Edward Burne-Jones

Edward Burne-Jones

Sir Edward Coley Burne-Jones, 1st Baronet, A.R.A. (28 August 1833 – 17 June 1898) was a British artist and designer closely associated with the later phase of the Pre-Raphaelite movement, who worked closely with William Morris on a wide range of decorative arts as a founding partner in Morris, Marshall, Faulkner, and Company. Burne-Jones was closely involved in the rejuvenation of the tradition of stained glass art in Britain; his stained glass works include the windows of St. Philip's Cathedral, Birmingham, Holy Trinity Church, Sloane Square, Chelsea, St Martin's Church in Brampton, St Michael's Church, Brighton, Cumbria, the church designed by Philip Webb, All Saints, Jesus Lane, Cambridge and in Christ Church, Oxford.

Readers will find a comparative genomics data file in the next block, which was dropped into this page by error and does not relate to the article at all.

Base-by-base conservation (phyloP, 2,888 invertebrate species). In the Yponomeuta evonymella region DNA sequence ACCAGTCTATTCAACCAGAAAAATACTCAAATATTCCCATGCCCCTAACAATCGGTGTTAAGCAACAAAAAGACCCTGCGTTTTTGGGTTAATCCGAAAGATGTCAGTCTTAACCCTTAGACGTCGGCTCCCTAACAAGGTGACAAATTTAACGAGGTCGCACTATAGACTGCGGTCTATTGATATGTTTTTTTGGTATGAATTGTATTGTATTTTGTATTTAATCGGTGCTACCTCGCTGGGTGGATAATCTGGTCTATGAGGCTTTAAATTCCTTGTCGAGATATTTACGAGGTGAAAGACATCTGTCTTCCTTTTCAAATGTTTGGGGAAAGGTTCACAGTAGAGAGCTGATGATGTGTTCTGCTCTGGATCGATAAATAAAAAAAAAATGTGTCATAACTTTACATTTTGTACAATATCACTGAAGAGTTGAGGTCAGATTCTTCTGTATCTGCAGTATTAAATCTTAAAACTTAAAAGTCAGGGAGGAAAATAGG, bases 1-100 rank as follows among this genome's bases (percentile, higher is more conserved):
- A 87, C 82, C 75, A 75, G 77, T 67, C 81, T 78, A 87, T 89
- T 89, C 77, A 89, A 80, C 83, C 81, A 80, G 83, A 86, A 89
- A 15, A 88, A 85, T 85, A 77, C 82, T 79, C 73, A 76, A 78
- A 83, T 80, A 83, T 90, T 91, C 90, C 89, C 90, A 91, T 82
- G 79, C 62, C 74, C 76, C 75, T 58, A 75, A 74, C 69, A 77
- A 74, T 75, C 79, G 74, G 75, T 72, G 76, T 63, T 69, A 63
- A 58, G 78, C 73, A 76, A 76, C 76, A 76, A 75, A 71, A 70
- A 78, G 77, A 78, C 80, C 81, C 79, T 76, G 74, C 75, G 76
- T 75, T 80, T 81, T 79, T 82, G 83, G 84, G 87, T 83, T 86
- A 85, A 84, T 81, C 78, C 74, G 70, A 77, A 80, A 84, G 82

Burne-Jones's early paintings show the heavy inspiration of Dante Gabriel Rossetti, but by the 1860s Burne-Jones was discovering his own artistic "voice". In 1877, he was persuaded to show eight oil paintings at the Grosvenor Gallery (a new rival to the Royal Academy). These included The Beguiling of Merlin. The timing was right, and he was taken up as a herald and star of the new Aesthetic Movement.

In addition to painting and stained glass, Burne-Jones worked in a variety of crafts; including designing ceramic tiles, jewellery, tapestries, mosaics and book illustration, most famously designing woodcuts for the Kelmscott Press's Chaucer in 1896.

Read more about Edward Burne-JonesEarly Life, Marriage and Family, Honours, Influence, Neglect and Rediscovery

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